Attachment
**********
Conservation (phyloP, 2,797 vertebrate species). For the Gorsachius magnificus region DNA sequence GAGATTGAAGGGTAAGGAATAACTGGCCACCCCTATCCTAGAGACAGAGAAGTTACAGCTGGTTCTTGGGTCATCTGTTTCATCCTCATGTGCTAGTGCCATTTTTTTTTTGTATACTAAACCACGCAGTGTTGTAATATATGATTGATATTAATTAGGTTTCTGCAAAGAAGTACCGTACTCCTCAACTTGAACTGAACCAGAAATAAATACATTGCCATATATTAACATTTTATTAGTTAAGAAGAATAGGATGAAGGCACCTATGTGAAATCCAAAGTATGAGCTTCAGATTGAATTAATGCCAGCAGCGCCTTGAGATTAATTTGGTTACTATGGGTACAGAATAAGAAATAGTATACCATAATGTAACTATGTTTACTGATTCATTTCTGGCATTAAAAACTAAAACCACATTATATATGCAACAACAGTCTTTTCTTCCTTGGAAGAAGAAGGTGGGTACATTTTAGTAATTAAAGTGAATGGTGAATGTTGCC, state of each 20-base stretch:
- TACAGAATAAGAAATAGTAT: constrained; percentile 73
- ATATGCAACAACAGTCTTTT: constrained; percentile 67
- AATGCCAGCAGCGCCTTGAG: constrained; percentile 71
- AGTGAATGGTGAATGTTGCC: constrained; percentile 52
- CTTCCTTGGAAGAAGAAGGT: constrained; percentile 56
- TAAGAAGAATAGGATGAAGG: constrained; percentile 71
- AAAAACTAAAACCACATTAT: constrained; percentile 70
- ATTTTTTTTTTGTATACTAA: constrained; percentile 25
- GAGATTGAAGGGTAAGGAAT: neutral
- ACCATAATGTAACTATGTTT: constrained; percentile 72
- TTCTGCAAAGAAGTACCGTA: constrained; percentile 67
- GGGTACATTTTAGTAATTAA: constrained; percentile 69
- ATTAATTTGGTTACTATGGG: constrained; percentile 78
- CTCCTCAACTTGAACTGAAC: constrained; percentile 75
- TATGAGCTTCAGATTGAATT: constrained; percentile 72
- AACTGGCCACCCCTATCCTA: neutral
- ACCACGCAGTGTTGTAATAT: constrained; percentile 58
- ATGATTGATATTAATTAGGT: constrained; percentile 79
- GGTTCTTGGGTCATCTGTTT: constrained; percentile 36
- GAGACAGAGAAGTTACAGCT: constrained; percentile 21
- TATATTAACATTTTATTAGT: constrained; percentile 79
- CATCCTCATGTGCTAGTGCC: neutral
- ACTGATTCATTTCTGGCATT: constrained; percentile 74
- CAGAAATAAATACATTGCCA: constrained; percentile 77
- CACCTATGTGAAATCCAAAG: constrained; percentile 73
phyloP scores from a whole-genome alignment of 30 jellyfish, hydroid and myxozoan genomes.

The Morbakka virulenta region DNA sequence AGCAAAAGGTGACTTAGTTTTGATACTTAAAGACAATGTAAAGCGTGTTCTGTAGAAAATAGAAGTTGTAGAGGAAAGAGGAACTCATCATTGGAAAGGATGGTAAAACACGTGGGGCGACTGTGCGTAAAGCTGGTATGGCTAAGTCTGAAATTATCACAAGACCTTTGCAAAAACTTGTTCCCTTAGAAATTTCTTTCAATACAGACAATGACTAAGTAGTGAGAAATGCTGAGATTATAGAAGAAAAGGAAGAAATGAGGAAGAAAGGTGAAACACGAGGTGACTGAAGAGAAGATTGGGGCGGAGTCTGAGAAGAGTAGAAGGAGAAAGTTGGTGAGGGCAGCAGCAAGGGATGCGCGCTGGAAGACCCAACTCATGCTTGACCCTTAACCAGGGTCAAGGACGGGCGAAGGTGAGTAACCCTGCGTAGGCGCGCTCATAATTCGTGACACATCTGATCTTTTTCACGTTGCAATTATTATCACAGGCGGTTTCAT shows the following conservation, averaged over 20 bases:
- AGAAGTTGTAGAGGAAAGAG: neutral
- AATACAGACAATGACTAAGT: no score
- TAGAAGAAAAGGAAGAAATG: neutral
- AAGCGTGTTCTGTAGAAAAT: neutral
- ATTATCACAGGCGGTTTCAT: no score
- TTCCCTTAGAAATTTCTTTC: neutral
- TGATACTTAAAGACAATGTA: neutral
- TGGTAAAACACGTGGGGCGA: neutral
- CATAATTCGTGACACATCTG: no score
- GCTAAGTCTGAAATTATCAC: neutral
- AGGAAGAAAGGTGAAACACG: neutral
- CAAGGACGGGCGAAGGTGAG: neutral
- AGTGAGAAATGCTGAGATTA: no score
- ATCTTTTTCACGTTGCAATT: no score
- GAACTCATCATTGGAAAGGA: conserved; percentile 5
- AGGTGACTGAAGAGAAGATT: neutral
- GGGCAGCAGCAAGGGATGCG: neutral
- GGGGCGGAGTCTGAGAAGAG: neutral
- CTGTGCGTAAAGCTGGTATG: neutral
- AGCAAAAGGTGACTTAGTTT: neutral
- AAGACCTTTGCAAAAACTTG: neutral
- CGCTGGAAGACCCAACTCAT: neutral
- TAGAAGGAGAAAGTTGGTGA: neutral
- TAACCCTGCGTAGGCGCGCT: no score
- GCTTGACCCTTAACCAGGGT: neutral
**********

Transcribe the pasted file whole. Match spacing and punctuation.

Conservation (phyloP, 2,797 vertebrate species). For the Gorsachius magnificus region DNA sequence GAGATTGAAGGGTAAGGAATAACTGGCCACCCCTATCCTAGAGACAGAGAAGTTACAGCTGGTTCTTGGGTCATCTGTTTCATCCTCATGTGCTAGTGCCATTTTTTTTTTGTATACTAAACCACGCAGTGTTGTAATATATGATTGATATTAATTAGGTTTCTGCAAAGAAGTACCGTACTCCTCAACTTGAACTGAACCAGAAATAAATACATTGCCATATATTAACATTTTATTAGTTAAGAAGAATAGGATGAAGGCACCTATGTGAAATCCAAAGTATGAGCTTCAGATTGAATTAATGCCAGCAGCGCCTTGAGATTAATTTGGTTACTATGGGTACAGAATAAGAAATAGTATACCATAATGTAACTATGTTTACTGATTCATTTCTGGCATTAAAAACTAAAACCACATTATATATGCAACAACAGTCTTTTCTTCCTTGGAAGAAGAAGGTGGGTACATTTTAGTAATTAAAGTGAATGGTGAATGTTGCC, state of each 20-base stretch:
- TACAGAATAAGAAATAGTAT: constrained; percentile 73
- ATATGCAACAACAGTCTTTT: constrained; percentile 67
- AATGCCAGCAGCGCCTTGAG: constrained; percentile 71
- AGTGAATGGTGAATGTTGCC: constrained; percentile 52
- CTTCCTTGGAAGAAGAAGGT: constrained; percentile 56
- TAAGAAGAATAGGATGAAGG: constrained; percentile 71
- AAAAACTAAAACCACATTAT: constrained; percentile 70
- ATTTTTTTTTTGTATACTAA: constrained; percentile 25
- GAGATTGAAGGGTAAGGAAT: neutral
- ACCATAATGTAACTATGTTT: constrained; percentile 72
- TTCTGCAAAGAAGTACCGTA: constrained; percentile 67
- GGGTACATTTTAGTAATTAA: constrained; percentile 69
- ATTAATTTGGTTACTATGGG: constrained; percentile 78
- CTCCTCAACTTGAACTGAAC: constrained; percentile 75
- TATGAGCTTCAGATTGAATT: constrained; percentile 72
- AACTGGCCACCCCTATCCTA: neutral
- ACCACGCAGTGTTGTAATAT: constrained; percentile 58
- ATGATTGATATTAATTAGGT: constrained; percentile 79
- GGTTCTTGGGTCATCTGTTT: constrained; percentile 36
- GAGACAGAGAAGTTACAGCT: constrained; percentile 21
- TATATTAACATTTTATTAGT: constrained; percentile 79
- CATCCTCATGTGCTAGTGCC: neutral
- ACTGATTCATTTCTGGCATT: constrained; percentile 74
- CAGAAATAAATACATTGCCA: constrained; percentile 77
- CACCTATGTGAAATCCAAAG: constrained; percentile 73
phyloP scores from a whole-genome alignment of 30 jellyfish, hydroid and myxozoan genomes.

The Morbakka virulenta region DNA sequence AGCAAAAGGTGACTTAGTTTTGATACTTAAAGACAATGTAAAGCGTGTTCTGTAGAAAATAGAAGTTGTAGAGGAAAGAGGAACTCATCATTGGAAAGGATGGTAAAACACGTGGGGCGACTGTGCGTAAAGCTGGTATGGCTAAGTCTGAAATTATCACAAGACCTTTGCAAAAACTTGTTCCCTTAGAAATTTCTTTCAATACAGACAATGACTAAGTAGTGAGAAATGCTGAGATTATAGAAGAAAAGGAAGAAATGAGGAAGAAAGGTGAAACACGAGGTGACTGAAGAGAAGATTGGGGCGGAGTCTGAGAAGAGTAGAAGGAGAAAGTTGGTGAGGGCAGCAGCAAGGGATGCGCGCTGGAAGACCCAACTCATGCTTGACCCTTAACCAGGGTCAAGGACGGGCGAAGGTGAGTAACCCTGCGTAGGCGCGCTCATAATTCGTGACACATCTGATCTTTTTCACGTTGCAATTATTATCACAGGCGGTTTCAT shows the following conservation, averaged over 20 bases:
- AGAAGTTGTAGAGGAAAGAG: neutral
- AATACAGACAATGACTAAGT: no score
- TAGAAGAAAAGGAAGAAATG: neutral
- AAGCGTGTTCTGTAGAAAAT: neutral
- ATTATCACAGGCGGTTTCAT: no score
- TTCCCTTAGAAATTTCTTTC: neutral
- TGATACTTAAAGACAATGTA: neutral
- TGGTAAAACACGTGGGGCGA: neutral
- CATAATTCGTGACACATCTG: no score
- GCTAAGTCTGAAATTATCAC: neutral
- AGGAAGAAAGGTGAAACACG: neutral
- CAAGGACGGGCGAAGGTGAG: neutral
- AGTGAGAAATGCTGAGATTA: no score
- ATCTTTTTCACGTTGCAATT: no score
- GAACTCATCATTGGAAAGGA: conserved; percentile 5
- AGGTGACTGAAGAGAAGATT: neutral
- GGGCAGCAGCAAGGGATGCG: neutral
- GGGGCGGAGTCTGAGAAGAG: neutral
- CTGTGCGTAAAGCTGGTATG: neutral
- AGCAAAAGGTGACTTAGTTT: neutral
- AAGACCTTTGCAAAAACTTG: neutral
- CGCTGGAAGACCCAACTCAT: neutral
- TAGAAGGAGAAAGTTGGTGA: neutral
- TAACCCTGCGTAGGCGCGCT: no score
- GCTTGACCCTTAACCAGGGT: neutral